Not long ago, while in the offices of a national education group I was visiting, a photograph on the wall drew me up short. It was a black-and-white image taken with a wide-angle lens, dated November 14th, 1962. The view covers the interior of a crowded sports arena, the camera set halfway up in the stands. The basketball goals have been pushed to the side and rows of chairs have been laid out on the court in front of a platform and podium where a grey-haired man stands alone. The seats on the floor are filled, and so are the bleachers all the way to the top. The quality of the film is crisp enough for you to make out the faces and clothes of individuals nearby, young ones, mostly, intent on the personage below. There must be 10,000 people in all. The place is University of Detroit, the man Robert Frost.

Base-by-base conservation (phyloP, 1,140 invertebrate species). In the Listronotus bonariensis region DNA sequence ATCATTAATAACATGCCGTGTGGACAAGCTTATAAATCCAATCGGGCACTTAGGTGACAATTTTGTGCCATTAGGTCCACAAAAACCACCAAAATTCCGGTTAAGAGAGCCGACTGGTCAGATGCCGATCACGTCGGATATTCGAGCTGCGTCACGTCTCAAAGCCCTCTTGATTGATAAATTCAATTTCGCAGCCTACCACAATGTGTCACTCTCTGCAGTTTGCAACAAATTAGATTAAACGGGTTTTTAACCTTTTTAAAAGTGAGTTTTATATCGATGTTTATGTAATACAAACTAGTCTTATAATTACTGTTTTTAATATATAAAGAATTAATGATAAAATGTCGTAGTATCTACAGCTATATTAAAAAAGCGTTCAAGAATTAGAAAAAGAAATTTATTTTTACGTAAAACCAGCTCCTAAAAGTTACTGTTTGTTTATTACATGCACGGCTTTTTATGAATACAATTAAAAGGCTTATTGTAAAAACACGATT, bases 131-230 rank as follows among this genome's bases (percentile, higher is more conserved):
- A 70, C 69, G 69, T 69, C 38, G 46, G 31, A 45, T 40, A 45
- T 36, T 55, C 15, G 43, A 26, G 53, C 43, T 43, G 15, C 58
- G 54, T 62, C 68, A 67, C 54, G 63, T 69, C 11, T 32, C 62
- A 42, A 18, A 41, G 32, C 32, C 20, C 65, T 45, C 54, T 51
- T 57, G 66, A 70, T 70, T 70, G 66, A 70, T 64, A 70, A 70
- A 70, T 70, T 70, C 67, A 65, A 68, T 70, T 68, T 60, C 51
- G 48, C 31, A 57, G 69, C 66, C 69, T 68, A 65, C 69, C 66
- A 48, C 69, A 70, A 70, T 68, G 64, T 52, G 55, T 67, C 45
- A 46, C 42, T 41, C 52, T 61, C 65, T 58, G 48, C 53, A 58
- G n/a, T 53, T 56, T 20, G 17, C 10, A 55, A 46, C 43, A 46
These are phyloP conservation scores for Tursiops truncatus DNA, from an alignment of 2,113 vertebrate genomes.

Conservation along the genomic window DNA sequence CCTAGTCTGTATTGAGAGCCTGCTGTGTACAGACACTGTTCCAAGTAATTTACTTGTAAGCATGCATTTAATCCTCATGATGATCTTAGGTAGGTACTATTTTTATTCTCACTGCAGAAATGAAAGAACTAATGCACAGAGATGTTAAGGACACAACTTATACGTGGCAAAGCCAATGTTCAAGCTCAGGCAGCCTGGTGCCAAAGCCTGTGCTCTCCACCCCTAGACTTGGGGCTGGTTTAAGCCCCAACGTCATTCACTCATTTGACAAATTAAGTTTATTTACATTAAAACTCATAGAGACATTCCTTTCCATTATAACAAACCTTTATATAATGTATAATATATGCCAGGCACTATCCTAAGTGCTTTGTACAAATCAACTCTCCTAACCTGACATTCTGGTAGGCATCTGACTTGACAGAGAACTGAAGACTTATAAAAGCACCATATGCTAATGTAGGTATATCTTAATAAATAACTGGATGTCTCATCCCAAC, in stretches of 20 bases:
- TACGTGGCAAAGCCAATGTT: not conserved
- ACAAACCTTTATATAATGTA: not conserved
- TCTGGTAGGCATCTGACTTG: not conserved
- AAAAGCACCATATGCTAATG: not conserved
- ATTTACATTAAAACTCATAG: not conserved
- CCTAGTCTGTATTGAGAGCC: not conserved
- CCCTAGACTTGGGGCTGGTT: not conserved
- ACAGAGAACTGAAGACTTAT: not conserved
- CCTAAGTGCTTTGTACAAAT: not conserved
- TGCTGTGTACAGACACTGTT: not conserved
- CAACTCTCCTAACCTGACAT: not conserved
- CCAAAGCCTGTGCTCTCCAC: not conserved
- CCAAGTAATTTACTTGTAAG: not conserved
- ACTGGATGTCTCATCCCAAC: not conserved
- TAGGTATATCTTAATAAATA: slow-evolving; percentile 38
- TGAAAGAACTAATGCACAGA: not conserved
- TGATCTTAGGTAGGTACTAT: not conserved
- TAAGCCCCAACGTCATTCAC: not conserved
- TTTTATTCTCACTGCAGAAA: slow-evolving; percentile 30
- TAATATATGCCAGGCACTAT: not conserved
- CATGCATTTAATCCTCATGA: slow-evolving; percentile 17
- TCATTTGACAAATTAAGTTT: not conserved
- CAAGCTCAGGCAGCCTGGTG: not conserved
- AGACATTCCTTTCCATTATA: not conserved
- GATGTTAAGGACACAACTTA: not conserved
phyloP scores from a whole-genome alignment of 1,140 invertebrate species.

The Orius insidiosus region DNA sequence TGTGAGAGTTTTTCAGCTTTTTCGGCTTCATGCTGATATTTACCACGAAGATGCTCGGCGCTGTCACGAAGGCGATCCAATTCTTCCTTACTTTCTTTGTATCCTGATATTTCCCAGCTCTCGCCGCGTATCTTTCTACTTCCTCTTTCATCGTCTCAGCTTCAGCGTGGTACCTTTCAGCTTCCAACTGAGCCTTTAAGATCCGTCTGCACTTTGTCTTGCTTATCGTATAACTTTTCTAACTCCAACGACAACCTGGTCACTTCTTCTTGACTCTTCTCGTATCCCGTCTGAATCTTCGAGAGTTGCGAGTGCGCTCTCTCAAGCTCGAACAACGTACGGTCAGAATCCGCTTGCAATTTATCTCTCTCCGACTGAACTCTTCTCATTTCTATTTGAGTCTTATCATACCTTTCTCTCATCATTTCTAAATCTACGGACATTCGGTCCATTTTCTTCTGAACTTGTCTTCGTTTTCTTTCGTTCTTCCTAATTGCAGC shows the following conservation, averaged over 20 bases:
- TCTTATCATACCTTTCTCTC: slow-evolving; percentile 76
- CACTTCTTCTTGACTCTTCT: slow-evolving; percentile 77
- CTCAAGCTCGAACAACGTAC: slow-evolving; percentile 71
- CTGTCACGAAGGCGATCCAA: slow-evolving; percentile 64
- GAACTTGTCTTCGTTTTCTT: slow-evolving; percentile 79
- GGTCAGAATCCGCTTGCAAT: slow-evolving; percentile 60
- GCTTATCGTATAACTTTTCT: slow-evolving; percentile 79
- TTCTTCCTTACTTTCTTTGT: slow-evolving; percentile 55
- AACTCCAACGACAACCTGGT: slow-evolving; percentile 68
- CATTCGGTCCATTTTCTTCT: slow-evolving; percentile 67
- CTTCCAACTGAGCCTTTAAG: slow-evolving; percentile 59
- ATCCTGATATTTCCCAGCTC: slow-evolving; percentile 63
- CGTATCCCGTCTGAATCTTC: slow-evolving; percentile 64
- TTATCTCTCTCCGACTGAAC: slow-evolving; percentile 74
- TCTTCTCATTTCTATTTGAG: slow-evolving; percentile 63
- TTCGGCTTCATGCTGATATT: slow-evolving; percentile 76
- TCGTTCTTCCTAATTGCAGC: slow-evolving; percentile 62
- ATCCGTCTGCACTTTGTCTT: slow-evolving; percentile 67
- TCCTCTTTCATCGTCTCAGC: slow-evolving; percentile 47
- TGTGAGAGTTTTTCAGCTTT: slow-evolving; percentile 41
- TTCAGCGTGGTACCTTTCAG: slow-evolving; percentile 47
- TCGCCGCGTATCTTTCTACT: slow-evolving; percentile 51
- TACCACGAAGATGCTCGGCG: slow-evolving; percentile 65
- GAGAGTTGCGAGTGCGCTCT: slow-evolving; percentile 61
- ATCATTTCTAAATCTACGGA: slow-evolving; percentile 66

Six years earlier, the same thing happened when T. S. Eliot delivered a lecture at the University of Minnesota. The event had to be held in the sports arena in order to accommodate the 14,000 people who attended. Compare that outcome to what would take place in 2019. If you gathered five of the most distinguished poets and critics in America for a reading at the University of Minnesota, or at any large institution, you would be lucky to garner 200 undergraduates. Who cares what poets have to say? Who regards novelists as major voices in and of America? When Mark Twain died on April 21st, 1910, the New York Times devoted several stories to him for three days after, including tracking down the boyhood pal who served as the model for Huck Finn. One reporter stated, “it has seemed almost impossible to realize an America without him.” A few years later, Ezra Pound summarized Walt Whitman in three words: “He is America.” A few years after that, a reviewer of The Age of Innocence in the New York Times wrote, “Mrs. Wharton is a writer who brings glory on the name of America” (“As Mrs. Wharton Sees Us,” 20 Oct 1920). The same year, Sinclair Lewis began Main Street with a coda on his Minnesota setting that opened, “This is America—a town of a few thousand, in a region of wheat and corn and dairies and little groves,” and nobody thought it presumptuous of him to claim a national significance to his own writing.